Deposits Work for Communities. Deposit insurance helps community banks put local deposits to work in local communities. Deposit insurance helps community banks attract deposits to fund consumer and small business loans, community development projects, mortgages, education assistance, small business start-ups, and other purposes.
Core Deposits. Core deposits are the primary funding source for community bank lending. However, the growth in core deposits is not keeping up with the growth in loan demand.
Curtailed Lending. A recent Kansas City Fed study suggested that this decline in core deposits in comparison to loan demand could eventually force community banks to curtail lending to small businesses, farmers, and other local customers, who may not have other places to turn for credit.
Divided Deposits. Core deposits are not growing because small businesses and other depositors are reluctant to keep all their money in local banks because of the deposit insurance coverage ceiling. AARP, and even the FDIC, advises depositors to use more than one institution to safeguard their funds.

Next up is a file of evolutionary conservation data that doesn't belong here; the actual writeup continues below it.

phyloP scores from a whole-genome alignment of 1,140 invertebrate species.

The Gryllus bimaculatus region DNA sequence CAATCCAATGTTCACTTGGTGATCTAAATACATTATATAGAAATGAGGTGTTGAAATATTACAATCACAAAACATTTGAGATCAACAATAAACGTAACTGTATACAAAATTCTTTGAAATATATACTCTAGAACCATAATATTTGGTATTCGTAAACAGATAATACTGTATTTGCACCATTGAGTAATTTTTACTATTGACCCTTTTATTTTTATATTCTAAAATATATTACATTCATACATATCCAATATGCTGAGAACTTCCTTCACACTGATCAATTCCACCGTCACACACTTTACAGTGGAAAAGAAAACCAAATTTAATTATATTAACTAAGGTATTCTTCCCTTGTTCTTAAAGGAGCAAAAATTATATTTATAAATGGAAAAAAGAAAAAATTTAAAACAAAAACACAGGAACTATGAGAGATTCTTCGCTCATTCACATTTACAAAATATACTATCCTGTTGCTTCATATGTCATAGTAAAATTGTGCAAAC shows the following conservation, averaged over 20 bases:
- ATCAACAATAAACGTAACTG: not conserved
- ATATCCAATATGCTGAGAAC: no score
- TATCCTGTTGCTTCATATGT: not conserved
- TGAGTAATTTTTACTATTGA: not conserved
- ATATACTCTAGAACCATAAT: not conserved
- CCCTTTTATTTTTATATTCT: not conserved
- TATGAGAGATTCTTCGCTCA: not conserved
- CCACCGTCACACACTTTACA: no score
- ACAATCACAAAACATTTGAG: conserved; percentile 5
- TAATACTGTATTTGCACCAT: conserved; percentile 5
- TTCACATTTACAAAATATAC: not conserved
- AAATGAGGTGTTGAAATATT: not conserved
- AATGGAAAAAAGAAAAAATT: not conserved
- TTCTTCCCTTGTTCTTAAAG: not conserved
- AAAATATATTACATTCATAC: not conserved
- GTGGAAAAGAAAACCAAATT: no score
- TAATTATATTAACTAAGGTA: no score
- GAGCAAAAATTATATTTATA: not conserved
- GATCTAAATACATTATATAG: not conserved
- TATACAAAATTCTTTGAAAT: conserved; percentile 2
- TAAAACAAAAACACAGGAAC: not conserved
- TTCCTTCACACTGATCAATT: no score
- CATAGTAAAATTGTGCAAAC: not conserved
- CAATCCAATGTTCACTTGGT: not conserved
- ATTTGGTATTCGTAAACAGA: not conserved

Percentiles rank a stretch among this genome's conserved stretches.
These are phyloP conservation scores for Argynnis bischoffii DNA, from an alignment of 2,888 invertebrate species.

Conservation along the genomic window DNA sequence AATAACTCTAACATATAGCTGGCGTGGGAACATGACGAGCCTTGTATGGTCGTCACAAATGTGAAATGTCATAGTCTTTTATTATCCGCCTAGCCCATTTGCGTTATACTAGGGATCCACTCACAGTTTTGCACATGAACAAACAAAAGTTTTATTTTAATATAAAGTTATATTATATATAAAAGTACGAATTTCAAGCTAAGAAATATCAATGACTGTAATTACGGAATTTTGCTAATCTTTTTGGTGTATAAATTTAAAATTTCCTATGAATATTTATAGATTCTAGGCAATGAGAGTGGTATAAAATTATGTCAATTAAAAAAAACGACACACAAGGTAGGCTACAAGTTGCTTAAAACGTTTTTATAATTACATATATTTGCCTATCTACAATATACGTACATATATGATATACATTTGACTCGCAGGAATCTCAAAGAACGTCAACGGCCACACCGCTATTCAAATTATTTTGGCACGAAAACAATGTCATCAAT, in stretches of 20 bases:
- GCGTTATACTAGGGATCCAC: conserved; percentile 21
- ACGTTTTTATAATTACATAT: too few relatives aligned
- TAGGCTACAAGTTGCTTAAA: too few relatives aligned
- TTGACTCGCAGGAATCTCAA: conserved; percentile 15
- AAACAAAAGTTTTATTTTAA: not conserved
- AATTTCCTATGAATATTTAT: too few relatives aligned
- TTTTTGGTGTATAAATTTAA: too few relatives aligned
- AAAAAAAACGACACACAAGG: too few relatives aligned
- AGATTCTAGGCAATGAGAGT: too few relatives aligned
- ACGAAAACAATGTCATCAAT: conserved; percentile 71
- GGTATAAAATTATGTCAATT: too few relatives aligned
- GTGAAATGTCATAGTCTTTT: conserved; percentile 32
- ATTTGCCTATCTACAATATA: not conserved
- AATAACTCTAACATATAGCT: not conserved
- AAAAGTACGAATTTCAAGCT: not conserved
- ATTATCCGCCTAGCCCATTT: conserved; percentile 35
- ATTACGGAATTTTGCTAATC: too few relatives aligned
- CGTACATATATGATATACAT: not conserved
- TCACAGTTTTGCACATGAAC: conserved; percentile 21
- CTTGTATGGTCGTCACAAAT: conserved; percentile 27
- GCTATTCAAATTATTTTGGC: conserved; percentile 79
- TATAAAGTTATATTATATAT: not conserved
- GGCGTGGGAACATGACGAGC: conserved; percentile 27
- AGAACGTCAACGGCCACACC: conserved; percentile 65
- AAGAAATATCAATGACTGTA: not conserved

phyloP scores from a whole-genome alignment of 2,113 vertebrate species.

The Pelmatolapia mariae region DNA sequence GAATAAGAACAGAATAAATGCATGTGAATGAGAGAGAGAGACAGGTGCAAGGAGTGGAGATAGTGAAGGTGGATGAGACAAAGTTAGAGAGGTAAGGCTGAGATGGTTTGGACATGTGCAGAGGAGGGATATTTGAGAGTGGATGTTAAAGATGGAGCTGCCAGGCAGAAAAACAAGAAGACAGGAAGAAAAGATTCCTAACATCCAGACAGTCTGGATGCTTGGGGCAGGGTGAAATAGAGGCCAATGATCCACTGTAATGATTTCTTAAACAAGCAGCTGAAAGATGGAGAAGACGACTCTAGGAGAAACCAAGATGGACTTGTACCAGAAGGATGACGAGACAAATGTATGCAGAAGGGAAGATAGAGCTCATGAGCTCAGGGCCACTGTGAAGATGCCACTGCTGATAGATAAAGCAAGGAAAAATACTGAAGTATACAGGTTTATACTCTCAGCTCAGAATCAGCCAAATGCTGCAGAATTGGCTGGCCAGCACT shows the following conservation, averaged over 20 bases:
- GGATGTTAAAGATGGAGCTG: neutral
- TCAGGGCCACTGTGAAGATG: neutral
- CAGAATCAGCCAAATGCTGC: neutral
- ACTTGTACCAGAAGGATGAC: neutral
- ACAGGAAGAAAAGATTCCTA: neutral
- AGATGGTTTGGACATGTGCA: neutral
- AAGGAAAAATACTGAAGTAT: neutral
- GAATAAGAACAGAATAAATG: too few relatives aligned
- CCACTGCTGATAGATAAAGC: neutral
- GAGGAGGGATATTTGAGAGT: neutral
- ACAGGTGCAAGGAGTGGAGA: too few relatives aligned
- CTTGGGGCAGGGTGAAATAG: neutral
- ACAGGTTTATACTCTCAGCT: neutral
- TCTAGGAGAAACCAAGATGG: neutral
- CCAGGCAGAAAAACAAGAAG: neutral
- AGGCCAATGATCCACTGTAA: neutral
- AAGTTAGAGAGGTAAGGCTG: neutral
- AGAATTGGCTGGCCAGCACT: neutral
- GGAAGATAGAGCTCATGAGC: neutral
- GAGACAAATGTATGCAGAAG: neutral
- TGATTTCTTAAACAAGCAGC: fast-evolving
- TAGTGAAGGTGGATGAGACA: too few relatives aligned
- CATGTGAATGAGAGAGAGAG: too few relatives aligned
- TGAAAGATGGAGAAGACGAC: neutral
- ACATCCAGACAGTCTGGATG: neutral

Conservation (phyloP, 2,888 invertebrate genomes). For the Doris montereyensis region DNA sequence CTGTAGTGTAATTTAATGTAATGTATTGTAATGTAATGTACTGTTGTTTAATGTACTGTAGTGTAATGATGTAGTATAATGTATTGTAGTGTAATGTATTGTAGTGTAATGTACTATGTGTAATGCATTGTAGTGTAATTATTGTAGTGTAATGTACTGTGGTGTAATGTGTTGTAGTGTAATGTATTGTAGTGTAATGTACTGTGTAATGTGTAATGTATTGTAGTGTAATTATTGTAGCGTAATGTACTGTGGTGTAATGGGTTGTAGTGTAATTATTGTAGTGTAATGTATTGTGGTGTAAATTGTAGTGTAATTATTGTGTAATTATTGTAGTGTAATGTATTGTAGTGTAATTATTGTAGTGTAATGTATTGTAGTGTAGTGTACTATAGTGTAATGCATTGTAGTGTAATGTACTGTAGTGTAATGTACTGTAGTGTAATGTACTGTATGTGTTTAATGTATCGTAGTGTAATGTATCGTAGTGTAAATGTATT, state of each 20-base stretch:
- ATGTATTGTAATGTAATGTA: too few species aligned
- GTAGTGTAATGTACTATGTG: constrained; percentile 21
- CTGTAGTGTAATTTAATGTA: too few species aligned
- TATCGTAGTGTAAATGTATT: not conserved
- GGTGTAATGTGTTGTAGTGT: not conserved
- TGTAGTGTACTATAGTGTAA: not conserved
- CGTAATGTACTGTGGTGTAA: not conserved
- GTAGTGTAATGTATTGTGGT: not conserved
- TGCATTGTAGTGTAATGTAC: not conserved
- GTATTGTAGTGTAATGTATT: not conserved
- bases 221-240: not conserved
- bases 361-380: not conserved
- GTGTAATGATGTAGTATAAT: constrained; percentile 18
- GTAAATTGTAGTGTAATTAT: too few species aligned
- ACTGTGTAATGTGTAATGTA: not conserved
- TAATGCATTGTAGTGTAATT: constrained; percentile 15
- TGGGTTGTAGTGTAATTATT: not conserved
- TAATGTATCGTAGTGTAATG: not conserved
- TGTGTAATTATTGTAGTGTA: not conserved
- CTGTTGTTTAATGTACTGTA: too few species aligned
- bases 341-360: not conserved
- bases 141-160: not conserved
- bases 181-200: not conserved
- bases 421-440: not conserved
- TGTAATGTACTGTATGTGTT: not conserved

Consumer Confidence. People should feel safe and secure depositing their funds in local banks, where their money can be used to support local lending and local economies. They should not have to spread their money around to institutions outside their communities.
Inflation Erosion. Deposit insurance coverage levels haven't been increased in more than 20 years. In that time, inflation has eroded its real value by more than half.
Raising Coverage. Legislation (H.R. 3717) is moving through Congress to raise deposit insurance coverage levels for individual accounts and retirement accounts, and to index those amounts for inflation. The legislation also would raise coverage of municipal deposits.
Too Big to Fail. Community banks are competing for deposits with big banks that can offer 100% protection by virtue of their "too-big-to-fail" status. Customers at community banks are offered no such protection.
Big Bank Competition. Some big players, like Citigroup's Salomon Smith Barney, are marketing $1 million in FDIC insurance coverage through ten affiliated banks, ten times the coverage available at community banks.
Please support the community banks and communities in your district and state by opposing any amendments to reduce the proposed FDIC coverage levels, and voting "Yes" on final passage of H.R. 3717.